NIC ROBERTSON, CNN SENIOR INTERNATIONAL CORRESPONDENT: Saudi Arabia really threw its efforts to get as strong a resolution as possible at the Arab League on Sunday by sort of trying to corral all the Arab - all the different Arab nations to get a strongly worded resolution. Really it's trying to support the United States and a lot of countries in the region are as well. Jordan, UAE, Bahrain, as well, to name - to name but a few. That resolution from the Arab League, the view of diplomats that I'm talking to here is, that they hope that this gives some political cover, if you will, to President Obama as he goes to Congress to try to get support for strikes in Syria. That absent of a U.N. - absent of a U.N. resolution or support at the U.N., the Arab League are hoping that their resolution is going to help. And that's, perhaps, one of the ways to sort of analyze at a simple level what's going on with the Arab League and how they've said the international community must stop these types of attacks in Syria, Michael.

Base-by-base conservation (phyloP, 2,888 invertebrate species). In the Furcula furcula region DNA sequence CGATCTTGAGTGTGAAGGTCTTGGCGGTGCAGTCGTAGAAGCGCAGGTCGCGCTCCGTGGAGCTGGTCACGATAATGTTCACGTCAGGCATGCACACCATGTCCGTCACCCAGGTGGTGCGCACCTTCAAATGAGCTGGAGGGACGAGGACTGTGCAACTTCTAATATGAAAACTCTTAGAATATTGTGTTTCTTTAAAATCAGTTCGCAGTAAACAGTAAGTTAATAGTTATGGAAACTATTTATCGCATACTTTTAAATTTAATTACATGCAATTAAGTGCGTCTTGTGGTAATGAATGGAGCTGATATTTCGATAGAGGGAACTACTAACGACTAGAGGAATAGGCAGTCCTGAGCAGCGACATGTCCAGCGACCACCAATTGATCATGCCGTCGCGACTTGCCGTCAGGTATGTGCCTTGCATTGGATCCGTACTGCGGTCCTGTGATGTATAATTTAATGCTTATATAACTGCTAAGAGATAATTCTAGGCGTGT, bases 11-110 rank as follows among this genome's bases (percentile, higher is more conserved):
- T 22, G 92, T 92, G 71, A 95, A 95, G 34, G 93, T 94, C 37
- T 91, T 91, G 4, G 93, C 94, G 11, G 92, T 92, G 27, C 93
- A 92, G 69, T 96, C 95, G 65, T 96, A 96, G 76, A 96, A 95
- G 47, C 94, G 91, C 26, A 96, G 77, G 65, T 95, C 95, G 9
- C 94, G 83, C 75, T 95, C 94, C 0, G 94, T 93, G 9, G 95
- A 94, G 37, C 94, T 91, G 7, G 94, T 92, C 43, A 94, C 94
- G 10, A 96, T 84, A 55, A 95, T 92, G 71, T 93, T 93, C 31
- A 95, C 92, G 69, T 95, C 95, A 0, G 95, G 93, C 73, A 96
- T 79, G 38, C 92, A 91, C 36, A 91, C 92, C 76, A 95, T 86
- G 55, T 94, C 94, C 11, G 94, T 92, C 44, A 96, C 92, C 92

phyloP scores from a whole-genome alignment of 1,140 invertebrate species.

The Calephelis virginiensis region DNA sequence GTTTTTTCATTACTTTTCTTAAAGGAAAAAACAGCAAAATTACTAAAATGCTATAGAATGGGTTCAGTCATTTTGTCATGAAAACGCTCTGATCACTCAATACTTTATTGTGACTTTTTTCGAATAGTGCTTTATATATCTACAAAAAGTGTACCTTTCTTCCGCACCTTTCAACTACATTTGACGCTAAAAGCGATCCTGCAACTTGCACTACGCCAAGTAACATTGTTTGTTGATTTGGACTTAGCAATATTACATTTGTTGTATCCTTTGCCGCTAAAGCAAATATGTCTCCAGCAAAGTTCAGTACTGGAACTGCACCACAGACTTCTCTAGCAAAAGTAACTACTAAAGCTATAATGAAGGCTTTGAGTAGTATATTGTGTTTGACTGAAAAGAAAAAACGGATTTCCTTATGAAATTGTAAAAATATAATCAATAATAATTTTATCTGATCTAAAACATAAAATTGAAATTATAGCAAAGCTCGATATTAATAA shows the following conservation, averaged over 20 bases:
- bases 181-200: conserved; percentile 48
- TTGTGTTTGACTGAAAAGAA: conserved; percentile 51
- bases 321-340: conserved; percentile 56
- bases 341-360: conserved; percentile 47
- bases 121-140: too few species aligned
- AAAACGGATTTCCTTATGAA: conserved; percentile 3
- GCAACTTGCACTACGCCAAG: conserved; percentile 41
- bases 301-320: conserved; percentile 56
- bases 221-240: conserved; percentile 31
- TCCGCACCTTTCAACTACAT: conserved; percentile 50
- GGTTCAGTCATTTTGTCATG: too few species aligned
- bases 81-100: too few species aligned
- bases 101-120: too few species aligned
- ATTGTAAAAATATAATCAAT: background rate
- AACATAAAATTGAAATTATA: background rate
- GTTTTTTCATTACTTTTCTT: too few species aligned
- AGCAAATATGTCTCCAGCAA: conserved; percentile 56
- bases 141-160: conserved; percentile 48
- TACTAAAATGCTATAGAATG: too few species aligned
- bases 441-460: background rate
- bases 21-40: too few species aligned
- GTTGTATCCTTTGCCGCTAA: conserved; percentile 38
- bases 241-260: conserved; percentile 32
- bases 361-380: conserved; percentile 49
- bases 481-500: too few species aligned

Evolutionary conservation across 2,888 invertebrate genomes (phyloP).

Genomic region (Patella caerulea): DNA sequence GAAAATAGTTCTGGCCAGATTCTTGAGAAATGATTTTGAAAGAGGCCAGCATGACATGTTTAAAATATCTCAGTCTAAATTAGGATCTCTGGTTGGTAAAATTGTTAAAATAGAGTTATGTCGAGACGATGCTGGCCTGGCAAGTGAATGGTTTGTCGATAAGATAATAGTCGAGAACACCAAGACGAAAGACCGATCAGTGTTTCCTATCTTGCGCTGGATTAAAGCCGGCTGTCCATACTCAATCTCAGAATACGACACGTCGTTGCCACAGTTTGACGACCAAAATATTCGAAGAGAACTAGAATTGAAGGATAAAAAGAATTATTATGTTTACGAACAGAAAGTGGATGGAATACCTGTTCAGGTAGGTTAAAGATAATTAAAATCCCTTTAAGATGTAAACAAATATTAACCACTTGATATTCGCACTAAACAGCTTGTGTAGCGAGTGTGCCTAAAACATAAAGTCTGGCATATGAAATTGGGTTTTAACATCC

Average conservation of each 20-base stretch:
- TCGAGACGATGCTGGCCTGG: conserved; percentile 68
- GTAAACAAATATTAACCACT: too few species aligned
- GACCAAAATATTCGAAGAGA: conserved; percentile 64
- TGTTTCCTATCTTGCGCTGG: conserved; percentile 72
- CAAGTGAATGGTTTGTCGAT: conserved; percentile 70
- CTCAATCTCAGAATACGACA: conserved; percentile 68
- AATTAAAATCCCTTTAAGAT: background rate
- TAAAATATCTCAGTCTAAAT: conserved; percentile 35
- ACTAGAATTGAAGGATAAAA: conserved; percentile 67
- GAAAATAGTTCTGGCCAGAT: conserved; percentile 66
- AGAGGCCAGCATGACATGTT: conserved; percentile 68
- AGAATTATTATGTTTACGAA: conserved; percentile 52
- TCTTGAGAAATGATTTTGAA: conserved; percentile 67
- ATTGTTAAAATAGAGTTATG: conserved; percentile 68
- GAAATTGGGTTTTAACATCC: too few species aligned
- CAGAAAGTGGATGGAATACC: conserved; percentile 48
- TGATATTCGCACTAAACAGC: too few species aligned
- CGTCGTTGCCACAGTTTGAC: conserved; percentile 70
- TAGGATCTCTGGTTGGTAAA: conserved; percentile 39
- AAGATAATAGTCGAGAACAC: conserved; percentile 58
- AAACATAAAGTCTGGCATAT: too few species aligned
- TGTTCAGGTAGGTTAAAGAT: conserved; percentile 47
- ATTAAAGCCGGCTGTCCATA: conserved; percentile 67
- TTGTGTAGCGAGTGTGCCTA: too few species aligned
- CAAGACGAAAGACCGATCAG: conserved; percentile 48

MALVEAUX: And, Nic, I want you to take a look at this map, because it's really interesting. If you throw this map on top of the regions, you can really see the religious fault lines here. There are those who are supporting Assad, which is in red. They're largely Shia Muslim. They support Assad, who's a member of the Alawite sect, which is part of the Shia. And then in yellow, you have the largely Sunni Muslim population in support of the Syrian rebels, who are largely Sunni Muslim. How does this complicate the whole situation?

ROBERTSON: Well, what it does is, it tells you that potentially if things were to spiral really out of control, you could end up with a wider sectarian conflict. Syria was one of those places in the Middle East where Christians, Alawites, Shia, Sunni, Drews (ph), to name just but a few of the later (ph) groups inside Syria, live side by side. That is -- no one things that scenario is going to last anymore. It is a sectarian battle over the border inside Syria and the ramifications are, if you have Sunni-Saudi Arabia leading other Sunni Arab states, that you can get a backlash sectarian fault line, as you pointed out, Sunni/Shite. Syria could really be the spark (ph) for that.


HOLMES: Yes. Already no love lost between the Saudis and the Iranians as well. Good to have you in the region there, Nic.

MALVEAUX: Thanks, Nic.

HOLMES: Nic Robertson in Amman.

Oh, my.